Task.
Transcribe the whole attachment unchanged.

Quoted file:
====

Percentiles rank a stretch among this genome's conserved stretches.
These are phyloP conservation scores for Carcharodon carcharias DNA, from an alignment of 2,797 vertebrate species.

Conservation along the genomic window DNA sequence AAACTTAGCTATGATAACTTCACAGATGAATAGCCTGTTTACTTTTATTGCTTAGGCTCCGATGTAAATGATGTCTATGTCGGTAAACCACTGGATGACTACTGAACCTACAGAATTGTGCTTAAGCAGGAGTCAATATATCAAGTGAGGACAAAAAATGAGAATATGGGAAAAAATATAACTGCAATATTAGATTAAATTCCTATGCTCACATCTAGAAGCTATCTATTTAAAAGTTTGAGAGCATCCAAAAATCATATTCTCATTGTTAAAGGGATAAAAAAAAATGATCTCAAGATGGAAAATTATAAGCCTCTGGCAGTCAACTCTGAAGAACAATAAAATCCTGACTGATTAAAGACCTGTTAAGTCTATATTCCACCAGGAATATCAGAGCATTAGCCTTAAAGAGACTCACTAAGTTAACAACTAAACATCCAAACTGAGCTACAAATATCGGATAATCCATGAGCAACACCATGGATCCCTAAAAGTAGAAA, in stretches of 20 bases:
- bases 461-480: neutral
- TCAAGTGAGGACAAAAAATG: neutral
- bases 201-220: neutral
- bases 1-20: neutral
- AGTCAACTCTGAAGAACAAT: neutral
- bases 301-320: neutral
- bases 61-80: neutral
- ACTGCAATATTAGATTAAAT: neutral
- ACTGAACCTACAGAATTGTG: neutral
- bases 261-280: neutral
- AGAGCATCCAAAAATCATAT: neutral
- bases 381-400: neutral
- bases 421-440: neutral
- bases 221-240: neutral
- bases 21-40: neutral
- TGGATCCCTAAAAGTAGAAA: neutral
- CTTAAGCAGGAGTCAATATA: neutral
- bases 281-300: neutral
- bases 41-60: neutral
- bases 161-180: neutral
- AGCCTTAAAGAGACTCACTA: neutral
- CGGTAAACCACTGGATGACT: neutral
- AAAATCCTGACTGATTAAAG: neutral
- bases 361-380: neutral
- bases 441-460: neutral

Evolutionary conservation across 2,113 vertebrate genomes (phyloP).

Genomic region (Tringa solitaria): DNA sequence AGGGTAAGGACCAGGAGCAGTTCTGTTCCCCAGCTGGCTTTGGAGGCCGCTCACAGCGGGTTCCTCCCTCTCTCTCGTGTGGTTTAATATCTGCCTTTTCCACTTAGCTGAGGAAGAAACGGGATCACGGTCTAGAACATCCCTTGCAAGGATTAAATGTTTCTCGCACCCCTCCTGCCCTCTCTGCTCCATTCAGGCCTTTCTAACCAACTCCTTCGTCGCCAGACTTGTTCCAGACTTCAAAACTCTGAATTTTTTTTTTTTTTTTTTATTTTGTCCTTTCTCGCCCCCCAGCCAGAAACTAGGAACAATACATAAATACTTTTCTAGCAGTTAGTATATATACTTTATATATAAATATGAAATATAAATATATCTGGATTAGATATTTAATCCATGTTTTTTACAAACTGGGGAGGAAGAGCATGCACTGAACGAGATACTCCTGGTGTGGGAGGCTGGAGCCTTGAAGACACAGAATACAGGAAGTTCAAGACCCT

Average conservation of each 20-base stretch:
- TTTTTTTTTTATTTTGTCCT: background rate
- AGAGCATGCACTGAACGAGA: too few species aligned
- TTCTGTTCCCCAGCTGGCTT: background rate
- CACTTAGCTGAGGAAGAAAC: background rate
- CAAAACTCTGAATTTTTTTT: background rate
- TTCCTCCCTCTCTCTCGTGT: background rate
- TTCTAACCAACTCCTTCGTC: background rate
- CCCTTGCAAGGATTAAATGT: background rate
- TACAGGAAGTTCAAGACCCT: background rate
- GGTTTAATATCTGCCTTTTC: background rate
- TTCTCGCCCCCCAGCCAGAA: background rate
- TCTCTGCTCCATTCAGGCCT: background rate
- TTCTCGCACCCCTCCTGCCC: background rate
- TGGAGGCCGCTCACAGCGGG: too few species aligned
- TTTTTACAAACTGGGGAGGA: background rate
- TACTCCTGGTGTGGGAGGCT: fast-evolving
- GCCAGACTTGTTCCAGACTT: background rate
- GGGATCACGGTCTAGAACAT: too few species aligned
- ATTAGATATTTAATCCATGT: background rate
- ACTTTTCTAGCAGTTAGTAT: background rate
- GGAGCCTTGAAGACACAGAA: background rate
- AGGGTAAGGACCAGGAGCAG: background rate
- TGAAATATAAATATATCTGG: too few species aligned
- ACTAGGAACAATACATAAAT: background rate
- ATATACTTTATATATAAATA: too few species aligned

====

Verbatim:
Percentiles rank a stretch among this genome's conserved stretches.
These are phyloP conservation scores for Carcharodon carcharias DNA, from an alignment of 2,797 vertebrate species.

Conservation along the genomic window DNA sequence AAACTTAGCTATGATAACTTCACAGATGAATAGCCTGTTTACTTTTATTGCTTAGGCTCCGATGTAAATGATGTCTATGTCGGTAAACCACTGGATGACTACTGAACCTACAGAATTGTGCTTAAGCAGGAGTCAATATATCAAGTGAGGACAAAAAATGAGAATATGGGAAAAAATATAACTGCAATATTAGATTAAATTCCTATGCTCACATCTAGAAGCTATCTATTTAAAAGTTTGAGAGCATCCAAAAATCATATTCTCATTGTTAAAGGGATAAAAAAAAATGATCTCAAGATGGAAAATTATAAGCCTCTGGCAGTCAACTCTGAAGAACAATAAAATCCTGACTGATTAAAGACCTGTTAAGTCTATATTCCACCAGGAATATCAGAGCATTAGCCTTAAAGAGACTCACTAAGTTAACAACTAAACATCCAAACTGAGCTACAAATATCGGATAATCCATGAGCAACACCATGGATCCCTAAAAGTAGAAA, in stretches of 20 bases:
- bases 461-480: neutral
- TCAAGTGAGGACAAAAAATG: neutral
- bases 201-220: neutral
- bases 1-20: neutral
- AGTCAACTCTGAAGAACAAT: neutral
- bases 301-320: neutral
- bases 61-80: neutral
- ACTGCAATATTAGATTAAAT: neutral
- ACTGAACCTACAGAATTGTG: neutral
- bases 261-280: neutral
- AGAGCATCCAAAAATCATAT: neutral
- bases 381-400: neutral
- bases 421-440: neutral
- bases 221-240: neutral
- bases 21-40: neutral
- TGGATCCCTAAAAGTAGAAA: neutral
- CTTAAGCAGGAGTCAATATA: neutral
- bases 281-300: neutral
- bases 41-60: neutral
- bases 161-180: neutral
- AGCCTTAAAGAGACTCACTA: neutral
- CGGTAAACCACTGGATGACT: neutral
- AAAATCCTGACTGATTAAAG: neutral
- bases 361-380: neutral
- bases 441-460: neutral

Evolutionary conservation across 2,113 vertebrate genomes (phyloP).

Genomic region (Tringa solitaria): DNA sequence AGGGTAAGGACCAGGAGCAGTTCTGTTCCCCAGCTGGCTTTGGAGGCCGCTCACAGCGGGTTCCTCCCTCTCTCTCGTGTGGTTTAATATCTGCCTTTTCCACTTAGCTGAGGAAGAAACGGGATCACGGTCTAGAACATCCCTTGCAAGGATTAAATGTTTCTCGCACCCCTCCTGCCCTCTCTGCTCCATTCAGGCCTTTCTAACCAACTCCTTCGTCGCCAGACTTGTTCCAGACTTCAAAACTCTGAATTTTTTTTTTTTTTTTTTATTTTGTCCTTTCTCGCCCCCCAGCCAGAAACTAGGAACAATACATAAATACTTTTCTAGCAGTTAGTATATATACTTTATATATAAATATGAAATATAAATATATCTGGATTAGATATTTAATCCATGTTTTTTACAAACTGGGGAGGAAGAGCATGCACTGAACGAGATACTCCTGGTGTGGGAGGCTGGAGCCTTGAAGACACAGAATACAGGAAGTTCAAGACCCT

Average conservation of each 20-base stretch:
- TTTTTTTTTTATTTTGTCCT: background rate
- AGAGCATGCACTGAACGAGA: too few species aligned
- TTCTGTTCCCCAGCTGGCTT: background rate
- CACTTAGCTGAGGAAGAAAC: background rate
- CAAAACTCTGAATTTTTTTT: background rate
- TTCCTCCCTCTCTCTCGTGT: background rate
- TTCTAACCAACTCCTTCGTC: background rate
- CCCTTGCAAGGATTAAATGT: background rate
- TACAGGAAGTTCAAGACCCT: background rate
- GGTTTAATATCTGCCTTTTC: background rate
- TTCTCGCCCCCCAGCCAGAA: background rate
- TCTCTGCTCCATTCAGGCCT: background rate
- TTCTCGCACCCCTCCTGCCC: background rate
- TGGAGGCCGCTCACAGCGGG: too few species aligned
- TTTTTACAAACTGGGGAGGA: background rate
- TACTCCTGGTGTGGGAGGCT: fast-evolving
- GCCAGACTTGTTCCAGACTT: background rate
- GGGATCACGGTCTAGAACAT: too few species aligned
- ATTAGATATTTAATCCATGT: background rate
- ACTTTTCTAGCAGTTAGTAT: background rate
- GGAGCCTTGAAGACACAGAA: background rate
- AGGGTAAGGACCAGGAGCAG: background rate
- TGAAATATAAATATATCTGG: too few species aligned
- ACTAGGAACAATACATAAAT: background rate
- ATATACTTTATATATAAATA: too few species aligned